Jacques-Cartier Park, built in the 1930s, is a site rich in history, which was named after one of Canada’s early explorers. As one of the Capital’s major parks, it is often the site of national events, such as Canada Day and Winterlude.
Jacques-Cartier Park is located in the Hull sector of Gatineau, along the Ottawa River on Laurier Street. It is close to the Alexandra Bridge, Canadian Museum of History and the Maison du Tourisme. Its location provides magnificent scenes of the river and Parliament Hill.
- Parking: The park offers several options for free parking (two hours), at the Charron House, Maison du vélo and in the northern part of the park. These are open from 7 am to 5 pm from mid-April to mid-May, then from 7 am to 10 pm until the winter closure. There are also paid parking spaces at 210 Laurier Street and at the marina.
- Washrooms: There are washrooms at the Maison du vélo.
- Picnic areas: There are a few picnic tables in the park’s northern sector, one of which is universally accessible.
Jacques-Cartier Park offers many recreational opportunities. The Capital Pathway, which runs through the park, is a perfect place for a nice walk with a view of the river. The park’s large expanses of grassy areas are great for spreading out a blanket and having a picnic. The park is also the location of the Hull Marina and a public dock.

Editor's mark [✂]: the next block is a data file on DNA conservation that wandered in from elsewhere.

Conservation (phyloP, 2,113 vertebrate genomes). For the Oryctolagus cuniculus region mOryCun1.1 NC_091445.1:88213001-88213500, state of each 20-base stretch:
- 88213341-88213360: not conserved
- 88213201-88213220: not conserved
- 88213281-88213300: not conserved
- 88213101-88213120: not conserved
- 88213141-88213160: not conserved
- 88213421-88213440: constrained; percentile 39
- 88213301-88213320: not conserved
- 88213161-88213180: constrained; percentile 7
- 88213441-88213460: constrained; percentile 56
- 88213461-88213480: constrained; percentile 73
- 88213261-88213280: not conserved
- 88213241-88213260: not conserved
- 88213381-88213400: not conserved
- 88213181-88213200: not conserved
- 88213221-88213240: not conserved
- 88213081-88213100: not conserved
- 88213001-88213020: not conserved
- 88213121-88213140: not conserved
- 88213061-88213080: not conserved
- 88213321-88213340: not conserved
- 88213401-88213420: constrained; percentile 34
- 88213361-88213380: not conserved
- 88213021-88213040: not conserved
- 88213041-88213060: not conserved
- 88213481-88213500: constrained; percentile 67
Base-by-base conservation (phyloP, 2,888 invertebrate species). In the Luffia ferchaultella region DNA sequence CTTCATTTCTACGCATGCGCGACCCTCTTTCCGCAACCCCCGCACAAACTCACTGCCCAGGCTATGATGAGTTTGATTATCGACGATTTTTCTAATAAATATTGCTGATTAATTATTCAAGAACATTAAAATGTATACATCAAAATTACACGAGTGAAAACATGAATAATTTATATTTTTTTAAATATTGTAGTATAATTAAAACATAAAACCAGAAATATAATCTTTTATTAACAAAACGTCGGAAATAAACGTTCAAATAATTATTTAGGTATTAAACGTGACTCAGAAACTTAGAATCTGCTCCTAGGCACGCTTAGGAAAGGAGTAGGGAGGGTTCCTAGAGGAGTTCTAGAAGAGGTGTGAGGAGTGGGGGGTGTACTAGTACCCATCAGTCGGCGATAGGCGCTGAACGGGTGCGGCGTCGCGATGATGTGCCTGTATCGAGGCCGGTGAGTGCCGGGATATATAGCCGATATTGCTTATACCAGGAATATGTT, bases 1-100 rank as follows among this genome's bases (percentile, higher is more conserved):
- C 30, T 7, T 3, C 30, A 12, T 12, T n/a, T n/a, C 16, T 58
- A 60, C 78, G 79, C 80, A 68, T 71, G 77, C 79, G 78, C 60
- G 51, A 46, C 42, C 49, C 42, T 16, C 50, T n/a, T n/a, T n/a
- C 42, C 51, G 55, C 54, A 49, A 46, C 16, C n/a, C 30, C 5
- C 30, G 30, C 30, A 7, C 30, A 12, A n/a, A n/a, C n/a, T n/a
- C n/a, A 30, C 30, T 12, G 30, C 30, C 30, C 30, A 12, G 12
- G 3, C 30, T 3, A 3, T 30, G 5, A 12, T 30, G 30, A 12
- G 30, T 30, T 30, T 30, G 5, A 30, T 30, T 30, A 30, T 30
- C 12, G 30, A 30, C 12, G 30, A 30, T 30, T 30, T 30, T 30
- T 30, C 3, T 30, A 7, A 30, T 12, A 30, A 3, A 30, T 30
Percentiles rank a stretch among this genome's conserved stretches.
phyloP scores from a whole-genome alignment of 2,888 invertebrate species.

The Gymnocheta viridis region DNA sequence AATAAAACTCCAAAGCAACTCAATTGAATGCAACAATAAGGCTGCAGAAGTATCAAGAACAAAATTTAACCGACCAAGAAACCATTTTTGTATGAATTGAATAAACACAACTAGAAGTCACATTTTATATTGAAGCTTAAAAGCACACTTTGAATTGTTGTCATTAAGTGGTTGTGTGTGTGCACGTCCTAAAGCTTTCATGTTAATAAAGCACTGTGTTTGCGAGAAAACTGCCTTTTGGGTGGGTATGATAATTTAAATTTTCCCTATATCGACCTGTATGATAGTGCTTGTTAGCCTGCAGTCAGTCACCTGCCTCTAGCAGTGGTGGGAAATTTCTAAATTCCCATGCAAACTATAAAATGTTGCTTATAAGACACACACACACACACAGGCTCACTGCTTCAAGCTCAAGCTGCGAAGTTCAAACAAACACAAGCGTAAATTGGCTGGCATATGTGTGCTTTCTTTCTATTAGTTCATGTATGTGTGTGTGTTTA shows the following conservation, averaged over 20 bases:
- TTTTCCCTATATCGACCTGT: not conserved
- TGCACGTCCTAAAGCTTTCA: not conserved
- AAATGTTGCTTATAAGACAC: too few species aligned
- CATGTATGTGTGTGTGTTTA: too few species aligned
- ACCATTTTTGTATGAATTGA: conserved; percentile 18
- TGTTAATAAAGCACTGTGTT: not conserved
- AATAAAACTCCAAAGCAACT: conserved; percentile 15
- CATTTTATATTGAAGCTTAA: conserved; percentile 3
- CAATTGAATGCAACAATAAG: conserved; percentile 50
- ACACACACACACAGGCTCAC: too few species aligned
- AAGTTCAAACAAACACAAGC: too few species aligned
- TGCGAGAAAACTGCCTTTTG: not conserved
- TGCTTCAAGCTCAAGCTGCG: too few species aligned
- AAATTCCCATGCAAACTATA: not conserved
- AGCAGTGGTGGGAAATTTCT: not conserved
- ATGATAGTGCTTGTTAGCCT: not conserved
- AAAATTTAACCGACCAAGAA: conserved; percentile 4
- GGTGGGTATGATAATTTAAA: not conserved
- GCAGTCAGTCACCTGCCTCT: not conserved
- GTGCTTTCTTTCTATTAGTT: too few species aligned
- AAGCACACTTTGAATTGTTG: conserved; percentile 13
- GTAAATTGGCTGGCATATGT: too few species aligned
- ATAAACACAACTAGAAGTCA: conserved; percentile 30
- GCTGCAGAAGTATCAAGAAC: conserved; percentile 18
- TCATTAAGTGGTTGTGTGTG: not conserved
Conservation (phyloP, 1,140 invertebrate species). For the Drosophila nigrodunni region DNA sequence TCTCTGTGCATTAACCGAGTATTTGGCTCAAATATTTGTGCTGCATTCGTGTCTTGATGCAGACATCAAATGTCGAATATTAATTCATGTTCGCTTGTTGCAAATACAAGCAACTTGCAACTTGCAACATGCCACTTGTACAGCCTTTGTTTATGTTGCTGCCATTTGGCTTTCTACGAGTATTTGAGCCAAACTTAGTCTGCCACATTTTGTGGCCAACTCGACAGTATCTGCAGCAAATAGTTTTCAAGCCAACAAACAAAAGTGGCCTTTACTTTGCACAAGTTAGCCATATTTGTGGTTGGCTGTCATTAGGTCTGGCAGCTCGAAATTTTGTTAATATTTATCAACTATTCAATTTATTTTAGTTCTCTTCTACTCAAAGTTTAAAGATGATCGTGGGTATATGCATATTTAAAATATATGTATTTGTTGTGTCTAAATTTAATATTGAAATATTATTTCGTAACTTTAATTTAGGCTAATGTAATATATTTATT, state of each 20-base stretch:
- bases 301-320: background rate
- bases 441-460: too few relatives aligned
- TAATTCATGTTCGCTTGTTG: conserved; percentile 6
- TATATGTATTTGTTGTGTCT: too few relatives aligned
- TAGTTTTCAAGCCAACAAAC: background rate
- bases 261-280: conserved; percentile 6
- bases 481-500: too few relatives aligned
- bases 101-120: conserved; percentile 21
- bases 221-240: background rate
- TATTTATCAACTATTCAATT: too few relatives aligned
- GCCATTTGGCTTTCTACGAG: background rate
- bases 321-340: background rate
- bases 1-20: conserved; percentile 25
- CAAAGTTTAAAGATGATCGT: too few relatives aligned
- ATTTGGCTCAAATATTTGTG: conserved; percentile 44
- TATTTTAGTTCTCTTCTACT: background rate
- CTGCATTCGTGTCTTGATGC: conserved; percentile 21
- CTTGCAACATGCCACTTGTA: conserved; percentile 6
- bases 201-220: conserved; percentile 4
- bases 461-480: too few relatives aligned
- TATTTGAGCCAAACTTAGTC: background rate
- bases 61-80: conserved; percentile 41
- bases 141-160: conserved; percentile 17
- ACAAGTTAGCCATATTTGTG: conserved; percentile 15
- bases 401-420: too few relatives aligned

Take the recreational pathway to the Capital’s downtown core, to admire the beauty of nature at Leamy Lake or explore Gatineau Park — and beyond.
The boat launch accommodates both large and small boats, including motorboats.
The Grenier du petit sportif, located in the Maison du vélo, offers a rental service for bicycles, enclosed child trailers, trailer bikes and tandems. They also carry a full line of bikes specially adapted for persons with disabilities, limited mobility or visual impairments.
Escape Tours and Rentals offers bike, kayak, canoe and paddleboard rentals from the marina.
Outaouais Cruises, Capital Cruises and Palapa Tours offer boat tours from the marina.
Built in the 1930s, the park was named after Jacques Cartier, one of Canada’s early explorers. In the past, this area was a place to stop and camp before portaging around Chaudières Falls.
Two buildings of historical interest can be seen in the park:
- The Charron House was built between 1826 and 1841 by Philemon Wright, the founder of Hull. It is an example of an early European settler home. It also housed the offices of the Ottawa Transportation Company (1912).
- The Gilmour and Hughson Limited Office (1892) is located at the north end of the park. It is one of the last sites on the Ottawa River linked to the Gilmour Hughson Lumber Co., a major Canadian lumber company of the 19th century. The building now houses the Maison du vélo.